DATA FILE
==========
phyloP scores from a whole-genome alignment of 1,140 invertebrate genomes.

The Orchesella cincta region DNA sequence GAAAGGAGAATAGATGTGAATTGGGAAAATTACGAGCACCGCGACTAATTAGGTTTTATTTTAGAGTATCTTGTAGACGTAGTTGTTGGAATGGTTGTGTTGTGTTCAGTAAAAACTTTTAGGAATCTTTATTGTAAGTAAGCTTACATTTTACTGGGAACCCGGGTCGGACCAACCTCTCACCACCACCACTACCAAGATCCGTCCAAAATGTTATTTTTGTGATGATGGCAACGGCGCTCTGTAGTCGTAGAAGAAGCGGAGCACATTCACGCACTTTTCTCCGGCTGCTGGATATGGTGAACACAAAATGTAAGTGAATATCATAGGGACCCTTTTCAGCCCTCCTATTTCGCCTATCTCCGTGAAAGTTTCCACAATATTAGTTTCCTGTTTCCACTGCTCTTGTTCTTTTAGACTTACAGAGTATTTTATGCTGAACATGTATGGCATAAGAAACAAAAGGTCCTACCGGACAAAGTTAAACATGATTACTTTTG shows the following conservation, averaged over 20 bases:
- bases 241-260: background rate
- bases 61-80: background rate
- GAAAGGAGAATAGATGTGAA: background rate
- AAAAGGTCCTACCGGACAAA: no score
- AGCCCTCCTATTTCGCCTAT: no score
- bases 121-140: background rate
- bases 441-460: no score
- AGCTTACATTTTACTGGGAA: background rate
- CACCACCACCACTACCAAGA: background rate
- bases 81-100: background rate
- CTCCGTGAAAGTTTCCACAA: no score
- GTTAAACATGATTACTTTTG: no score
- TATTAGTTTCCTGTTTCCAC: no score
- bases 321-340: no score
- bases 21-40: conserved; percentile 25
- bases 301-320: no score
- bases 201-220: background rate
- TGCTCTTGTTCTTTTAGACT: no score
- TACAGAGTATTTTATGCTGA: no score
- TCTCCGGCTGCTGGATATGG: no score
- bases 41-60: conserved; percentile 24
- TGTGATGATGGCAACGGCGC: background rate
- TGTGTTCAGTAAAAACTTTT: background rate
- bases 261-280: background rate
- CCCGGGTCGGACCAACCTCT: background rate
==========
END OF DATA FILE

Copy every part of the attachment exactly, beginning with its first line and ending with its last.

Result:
phyloP scores from a whole-genome alignment of 1,140 invertebrate genomes.

The Orchesella cincta region DNA sequence GAAAGGAGAATAGATGTGAATTGGGAAAATTACGAGCACCGCGACTAATTAGGTTTTATTTTAGAGTATCTTGTAGACGTAGTTGTTGGAATGGTTGTGTTGTGTTCAGTAAAAACTTTTAGGAATCTTTATTGTAAGTAAGCTTACATTTTACTGGGAACCCGGGTCGGACCAACCTCTCACCACCACCACTACCAAGATCCGTCCAAAATGTTATTTTTGTGATGATGGCAACGGCGCTCTGTAGTCGTAGAAGAAGCGGAGCACATTCACGCACTTTTCTCCGGCTGCTGGATATGGTGAACACAAAATGTAAGTGAATATCATAGGGACCCTTTTCAGCCCTCCTATTTCGCCTATCTCCGTGAAAGTTTCCACAATATTAGTTTCCTGTTTCCACTGCTCTTGTTCTTTTAGACTTACAGAGTATTTTATGCTGAACATGTATGGCATAAGAAACAAAAGGTCCTACCGGACAAAGTTAAACATGATTACTTTTG shows the following conservation, averaged over 20 bases:
- bases 241-260: background rate
- bases 61-80: background rate
- GAAAGGAGAATAGATGTGAA: background rate
- AAAAGGTCCTACCGGACAAA: no score
- AGCCCTCCTATTTCGCCTAT: no score
- bases 121-140: background rate
- bases 441-460: no score
- AGCTTACATTTTACTGGGAA: background rate
- CACCACCACCACTACCAAGA: background rate
- bases 81-100: background rate
- CTCCGTGAAAGTTTCCACAA: no score
- GTTAAACATGATTACTTTTG: no score
- TATTAGTTTCCTGTTTCCAC: no score
- bases 321-340: no score
- bases 21-40: conserved; percentile 25
- bases 301-320: no score
- bases 201-220: background rate
- TGCTCTTGTTCTTTTAGACT: no score
- TACAGAGTATTTTATGCTGA: no score
- TCTCCGGCTGCTGGATATGG: no score
- bases 41-60: conserved; percentile 24
- TGTGATGATGGCAACGGCGC: background rate
- TGTGTTCAGTAAAAACTTTT: background rate
- bases 261-280: background rate
- CCCGGGTCGGACCAACCTCT: background rate